A poor critical reception and box-office performance lead to The Return of Michael Myers (1988). Loomis returned, this time trying to protect Laurie’s daughter Jamie (Danielle Harris) from her uncle (in this timeline, Laurie has died in a car crash). This mission would continue in The Revenge of Michael Myers (1989), a standard slasher that sees Loomis capture Michael in a child mental health clinic, from which he is sprung by a mysterious stranger.

The film is enjoyable and well-paced

This stranger is a villain in The Curse of Michael Myers (1995), in which Loomis and Tommy Doyle (Paul Rudd, in his first starring role) try to protect Jamie’s child. The film gives Michael a motivation, stating that he is driven by the Curse of Thorn, which explains both his immortality and his drive to kill his family. It was to be Donald Pleasance’s final film role, and he died eight months before its release. Curtis expressed an interest in returning to the series for its 20th anniversary, and so the seventh film effectively retconned all but the first two out of existence. H20: 20 Years Later (1998) takes place in a private school, where a post-traumatic Laurie has faked her death and gone into hiding. She must fight to protect her teenage son when Michael returns. The film is enjoyable and well-paced, and features a fun cameo by Curtis’ mother, Janet Leigh (the name ‘Sam Loomis’ came from Leigh’s most famous film, Psycho).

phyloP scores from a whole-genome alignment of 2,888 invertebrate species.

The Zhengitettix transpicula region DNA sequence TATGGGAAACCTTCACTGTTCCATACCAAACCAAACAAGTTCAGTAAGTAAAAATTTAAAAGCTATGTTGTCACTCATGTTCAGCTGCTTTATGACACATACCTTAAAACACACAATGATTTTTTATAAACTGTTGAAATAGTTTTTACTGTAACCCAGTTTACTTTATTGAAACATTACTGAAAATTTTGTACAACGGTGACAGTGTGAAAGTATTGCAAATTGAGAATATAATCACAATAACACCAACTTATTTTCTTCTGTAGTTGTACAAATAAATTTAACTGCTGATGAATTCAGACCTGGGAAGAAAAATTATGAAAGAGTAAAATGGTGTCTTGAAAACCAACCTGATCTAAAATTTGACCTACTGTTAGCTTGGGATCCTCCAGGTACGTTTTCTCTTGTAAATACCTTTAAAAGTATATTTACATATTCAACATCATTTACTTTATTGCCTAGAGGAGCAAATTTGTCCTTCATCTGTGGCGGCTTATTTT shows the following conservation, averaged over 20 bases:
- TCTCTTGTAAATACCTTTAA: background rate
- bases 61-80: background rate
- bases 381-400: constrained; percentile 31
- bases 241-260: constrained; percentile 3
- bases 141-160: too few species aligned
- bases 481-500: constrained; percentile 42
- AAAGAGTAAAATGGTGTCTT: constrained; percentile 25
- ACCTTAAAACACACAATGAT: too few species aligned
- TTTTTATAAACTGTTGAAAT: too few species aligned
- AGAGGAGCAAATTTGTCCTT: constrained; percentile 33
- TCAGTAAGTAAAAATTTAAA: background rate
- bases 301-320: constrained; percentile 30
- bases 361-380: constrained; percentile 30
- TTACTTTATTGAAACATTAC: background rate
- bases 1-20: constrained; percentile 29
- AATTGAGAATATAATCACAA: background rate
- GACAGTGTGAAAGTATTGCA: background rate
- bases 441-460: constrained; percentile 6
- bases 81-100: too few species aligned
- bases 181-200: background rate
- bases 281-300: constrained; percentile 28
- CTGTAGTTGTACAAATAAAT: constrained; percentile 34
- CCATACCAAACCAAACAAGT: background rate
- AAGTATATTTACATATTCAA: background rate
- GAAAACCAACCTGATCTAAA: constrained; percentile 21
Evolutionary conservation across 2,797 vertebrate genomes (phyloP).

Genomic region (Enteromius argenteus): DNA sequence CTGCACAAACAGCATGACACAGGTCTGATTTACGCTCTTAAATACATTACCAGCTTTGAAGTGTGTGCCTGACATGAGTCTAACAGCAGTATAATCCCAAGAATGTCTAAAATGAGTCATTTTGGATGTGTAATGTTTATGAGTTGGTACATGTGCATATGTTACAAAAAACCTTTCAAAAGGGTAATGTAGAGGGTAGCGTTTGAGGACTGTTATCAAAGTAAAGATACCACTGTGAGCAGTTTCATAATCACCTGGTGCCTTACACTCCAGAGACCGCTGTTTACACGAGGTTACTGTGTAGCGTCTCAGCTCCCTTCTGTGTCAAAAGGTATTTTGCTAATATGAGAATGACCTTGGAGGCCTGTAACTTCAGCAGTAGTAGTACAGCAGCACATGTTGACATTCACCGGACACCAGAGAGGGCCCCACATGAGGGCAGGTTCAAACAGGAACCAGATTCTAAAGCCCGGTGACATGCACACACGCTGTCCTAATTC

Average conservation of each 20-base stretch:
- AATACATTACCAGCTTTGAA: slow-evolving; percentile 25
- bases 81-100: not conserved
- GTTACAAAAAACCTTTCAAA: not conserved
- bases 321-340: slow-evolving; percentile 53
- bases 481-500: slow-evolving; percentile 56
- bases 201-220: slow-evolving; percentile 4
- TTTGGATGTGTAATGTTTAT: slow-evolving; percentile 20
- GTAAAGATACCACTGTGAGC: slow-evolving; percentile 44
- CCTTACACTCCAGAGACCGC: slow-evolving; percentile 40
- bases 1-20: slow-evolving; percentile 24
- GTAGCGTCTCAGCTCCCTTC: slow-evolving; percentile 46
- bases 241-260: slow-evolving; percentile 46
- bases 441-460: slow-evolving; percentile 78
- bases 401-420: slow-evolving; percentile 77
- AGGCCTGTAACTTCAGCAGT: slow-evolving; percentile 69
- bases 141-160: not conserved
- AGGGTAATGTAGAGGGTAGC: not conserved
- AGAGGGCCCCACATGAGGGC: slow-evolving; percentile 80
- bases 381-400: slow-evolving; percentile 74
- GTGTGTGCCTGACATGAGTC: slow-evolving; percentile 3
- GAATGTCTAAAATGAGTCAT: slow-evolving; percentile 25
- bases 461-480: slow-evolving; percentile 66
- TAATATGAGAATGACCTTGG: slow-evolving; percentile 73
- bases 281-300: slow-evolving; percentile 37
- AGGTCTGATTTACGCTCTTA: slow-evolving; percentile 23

A sequel was released in 2002 – Halloween: Resurrection sees Michael finally finish off Laurie, before returning home and finding that his house is now the setting for an internet-based reality show. It’s known by fans of the series as the one in which Busta Rhymes defeats Michael Myers with kung fu – I think that probably tells you all you need to know. Despite heavy criticism, the film was a moderate box-office success, but this strand of the Halloween series drew to a close. In 2007, Rob Zombie decided to reboot the franchise. His Halloween differed by spending a good deal of time looking at Michael’s past and psyche (because, as any horror fan knows, backstory always adds to the fear). Despite a few good points (including the casting of Malcolm McDowell as Loomis), the film was slated as failing to get anywhere near the suspense of the original, instead focusing on violence and gore. A sequel followed in 2009, which focused on the connection between Laurie and Michael and how the events of the first film affected the survivors – it had a mixed reception, but one which definitely erred towards the negative.

Despite his legendary status, Michael Myers really hasn’t had that much in the way of good films to enjoy

Early reviews suggest that the new Halloween is a return to form for the series – set 40 years after the original and disregarding all other sequels, the film sees Laurie ready for a final showdown with Michael on Halloween night. Despite his legendary status, Michael Myers really hasn’t had that much in the way of good films to enjoy – here’s hoping that this Halloween is a horror move befitting a horror icon.

Halloween (2018) will be released on 19 October.